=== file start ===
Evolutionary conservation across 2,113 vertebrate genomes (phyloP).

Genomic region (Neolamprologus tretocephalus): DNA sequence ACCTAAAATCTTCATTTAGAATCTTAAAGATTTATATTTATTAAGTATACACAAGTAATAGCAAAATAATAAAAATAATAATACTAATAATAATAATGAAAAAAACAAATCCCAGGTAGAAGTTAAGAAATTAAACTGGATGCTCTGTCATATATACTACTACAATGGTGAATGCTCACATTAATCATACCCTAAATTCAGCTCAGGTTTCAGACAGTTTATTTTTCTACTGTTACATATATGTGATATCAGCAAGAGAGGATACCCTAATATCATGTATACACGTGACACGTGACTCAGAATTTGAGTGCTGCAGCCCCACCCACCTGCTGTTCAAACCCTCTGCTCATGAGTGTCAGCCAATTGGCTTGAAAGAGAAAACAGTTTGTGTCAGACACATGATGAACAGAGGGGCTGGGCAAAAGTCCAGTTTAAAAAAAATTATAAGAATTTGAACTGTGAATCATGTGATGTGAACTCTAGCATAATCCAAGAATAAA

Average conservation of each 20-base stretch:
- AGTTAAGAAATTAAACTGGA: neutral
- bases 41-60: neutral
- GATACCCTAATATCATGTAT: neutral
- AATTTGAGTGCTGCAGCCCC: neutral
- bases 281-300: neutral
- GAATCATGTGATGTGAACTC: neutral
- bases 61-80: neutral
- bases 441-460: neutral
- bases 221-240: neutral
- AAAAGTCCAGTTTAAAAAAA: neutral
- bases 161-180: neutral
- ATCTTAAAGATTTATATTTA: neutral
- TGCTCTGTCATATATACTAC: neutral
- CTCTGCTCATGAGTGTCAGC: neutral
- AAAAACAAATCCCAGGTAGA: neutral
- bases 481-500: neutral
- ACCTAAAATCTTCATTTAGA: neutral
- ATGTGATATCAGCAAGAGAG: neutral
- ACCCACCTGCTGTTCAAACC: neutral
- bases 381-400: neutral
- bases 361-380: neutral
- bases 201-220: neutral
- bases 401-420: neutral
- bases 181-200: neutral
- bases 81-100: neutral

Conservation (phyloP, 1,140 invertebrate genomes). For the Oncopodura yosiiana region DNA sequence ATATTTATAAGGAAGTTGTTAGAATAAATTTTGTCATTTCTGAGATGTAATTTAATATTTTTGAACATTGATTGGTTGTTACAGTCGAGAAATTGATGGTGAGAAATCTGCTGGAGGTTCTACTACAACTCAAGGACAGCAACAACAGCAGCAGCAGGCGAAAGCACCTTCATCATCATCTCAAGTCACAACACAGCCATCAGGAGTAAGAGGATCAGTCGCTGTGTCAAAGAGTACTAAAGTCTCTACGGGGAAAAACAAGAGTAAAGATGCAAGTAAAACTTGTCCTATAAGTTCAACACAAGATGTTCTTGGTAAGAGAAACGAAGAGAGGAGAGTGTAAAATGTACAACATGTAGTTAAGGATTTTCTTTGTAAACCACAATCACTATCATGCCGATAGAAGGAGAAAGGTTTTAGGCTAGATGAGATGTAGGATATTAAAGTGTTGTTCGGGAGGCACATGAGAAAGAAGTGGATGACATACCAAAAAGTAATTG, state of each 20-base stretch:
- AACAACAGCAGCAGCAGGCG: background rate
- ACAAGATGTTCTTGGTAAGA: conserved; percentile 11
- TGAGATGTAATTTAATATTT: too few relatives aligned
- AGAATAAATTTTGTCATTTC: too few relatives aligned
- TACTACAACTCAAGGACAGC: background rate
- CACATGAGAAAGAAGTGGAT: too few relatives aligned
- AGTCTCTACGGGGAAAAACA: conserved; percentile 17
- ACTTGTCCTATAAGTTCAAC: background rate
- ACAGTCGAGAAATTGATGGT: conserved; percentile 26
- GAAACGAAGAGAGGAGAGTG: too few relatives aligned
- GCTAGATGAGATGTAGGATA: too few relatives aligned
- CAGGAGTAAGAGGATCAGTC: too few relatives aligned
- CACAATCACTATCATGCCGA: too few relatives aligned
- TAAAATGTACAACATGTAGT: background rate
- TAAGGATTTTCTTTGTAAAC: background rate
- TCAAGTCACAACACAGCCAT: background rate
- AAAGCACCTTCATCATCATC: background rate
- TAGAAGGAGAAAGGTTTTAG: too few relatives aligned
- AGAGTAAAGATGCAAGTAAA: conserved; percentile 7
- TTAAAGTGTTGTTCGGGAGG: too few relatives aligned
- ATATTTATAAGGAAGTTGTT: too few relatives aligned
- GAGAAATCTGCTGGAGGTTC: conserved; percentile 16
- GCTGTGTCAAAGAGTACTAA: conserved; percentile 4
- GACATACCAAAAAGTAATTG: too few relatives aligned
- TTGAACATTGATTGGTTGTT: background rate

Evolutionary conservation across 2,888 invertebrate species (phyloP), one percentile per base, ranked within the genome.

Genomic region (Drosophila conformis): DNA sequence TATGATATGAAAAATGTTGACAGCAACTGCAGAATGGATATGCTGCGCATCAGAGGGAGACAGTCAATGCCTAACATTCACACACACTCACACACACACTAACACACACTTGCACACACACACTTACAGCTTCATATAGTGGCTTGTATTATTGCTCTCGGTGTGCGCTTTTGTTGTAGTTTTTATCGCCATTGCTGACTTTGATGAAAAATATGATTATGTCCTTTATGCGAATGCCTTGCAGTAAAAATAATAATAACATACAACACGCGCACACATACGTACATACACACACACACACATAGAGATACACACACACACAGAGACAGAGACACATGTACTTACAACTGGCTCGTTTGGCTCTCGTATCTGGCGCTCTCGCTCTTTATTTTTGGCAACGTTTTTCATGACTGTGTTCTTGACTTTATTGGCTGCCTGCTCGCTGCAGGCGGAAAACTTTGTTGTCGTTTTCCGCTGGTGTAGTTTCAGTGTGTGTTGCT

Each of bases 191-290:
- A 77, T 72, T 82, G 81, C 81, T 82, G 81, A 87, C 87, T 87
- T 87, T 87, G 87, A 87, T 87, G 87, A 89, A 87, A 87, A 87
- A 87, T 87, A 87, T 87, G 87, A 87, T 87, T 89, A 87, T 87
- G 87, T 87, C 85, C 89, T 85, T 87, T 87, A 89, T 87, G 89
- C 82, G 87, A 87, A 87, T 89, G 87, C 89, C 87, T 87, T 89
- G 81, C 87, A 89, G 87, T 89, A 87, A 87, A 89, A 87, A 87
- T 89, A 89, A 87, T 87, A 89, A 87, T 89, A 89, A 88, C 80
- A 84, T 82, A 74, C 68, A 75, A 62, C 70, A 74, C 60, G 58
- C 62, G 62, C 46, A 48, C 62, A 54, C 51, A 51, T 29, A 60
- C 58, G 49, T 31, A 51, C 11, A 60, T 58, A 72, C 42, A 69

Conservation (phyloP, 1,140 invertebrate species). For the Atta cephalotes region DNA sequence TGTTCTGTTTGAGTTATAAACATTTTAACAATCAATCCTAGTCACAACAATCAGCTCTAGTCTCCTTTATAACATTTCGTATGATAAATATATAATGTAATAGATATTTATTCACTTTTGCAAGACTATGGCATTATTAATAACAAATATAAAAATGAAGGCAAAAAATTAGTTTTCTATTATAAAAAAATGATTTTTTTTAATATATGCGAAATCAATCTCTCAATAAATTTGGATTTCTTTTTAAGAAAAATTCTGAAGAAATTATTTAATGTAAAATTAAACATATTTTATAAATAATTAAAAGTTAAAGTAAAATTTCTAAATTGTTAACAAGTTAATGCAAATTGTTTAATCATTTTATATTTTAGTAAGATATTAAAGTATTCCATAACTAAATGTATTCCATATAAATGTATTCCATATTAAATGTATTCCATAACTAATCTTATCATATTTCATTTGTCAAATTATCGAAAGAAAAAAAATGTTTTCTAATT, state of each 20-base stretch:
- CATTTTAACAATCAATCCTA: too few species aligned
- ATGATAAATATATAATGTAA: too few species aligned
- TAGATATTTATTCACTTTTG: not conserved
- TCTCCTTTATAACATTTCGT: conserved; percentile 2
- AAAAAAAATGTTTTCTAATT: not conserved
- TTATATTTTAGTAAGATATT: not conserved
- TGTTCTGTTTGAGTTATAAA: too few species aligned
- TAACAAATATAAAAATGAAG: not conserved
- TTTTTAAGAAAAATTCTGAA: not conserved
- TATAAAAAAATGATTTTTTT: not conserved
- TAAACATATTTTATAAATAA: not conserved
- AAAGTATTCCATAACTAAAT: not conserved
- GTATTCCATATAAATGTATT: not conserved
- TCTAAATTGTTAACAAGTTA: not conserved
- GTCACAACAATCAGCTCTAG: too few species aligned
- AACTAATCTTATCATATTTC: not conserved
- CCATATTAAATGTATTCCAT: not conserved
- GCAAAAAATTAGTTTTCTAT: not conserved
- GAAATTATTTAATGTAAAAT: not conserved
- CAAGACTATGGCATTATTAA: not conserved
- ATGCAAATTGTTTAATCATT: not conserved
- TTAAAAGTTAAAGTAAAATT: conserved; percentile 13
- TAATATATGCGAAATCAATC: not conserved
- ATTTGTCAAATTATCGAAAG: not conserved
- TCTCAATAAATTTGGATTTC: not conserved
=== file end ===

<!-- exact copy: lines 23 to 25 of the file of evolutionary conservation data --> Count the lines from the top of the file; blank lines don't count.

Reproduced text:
- bases 381-400: neutral
- bases 361-380: neutral
- bases 201-220: neutral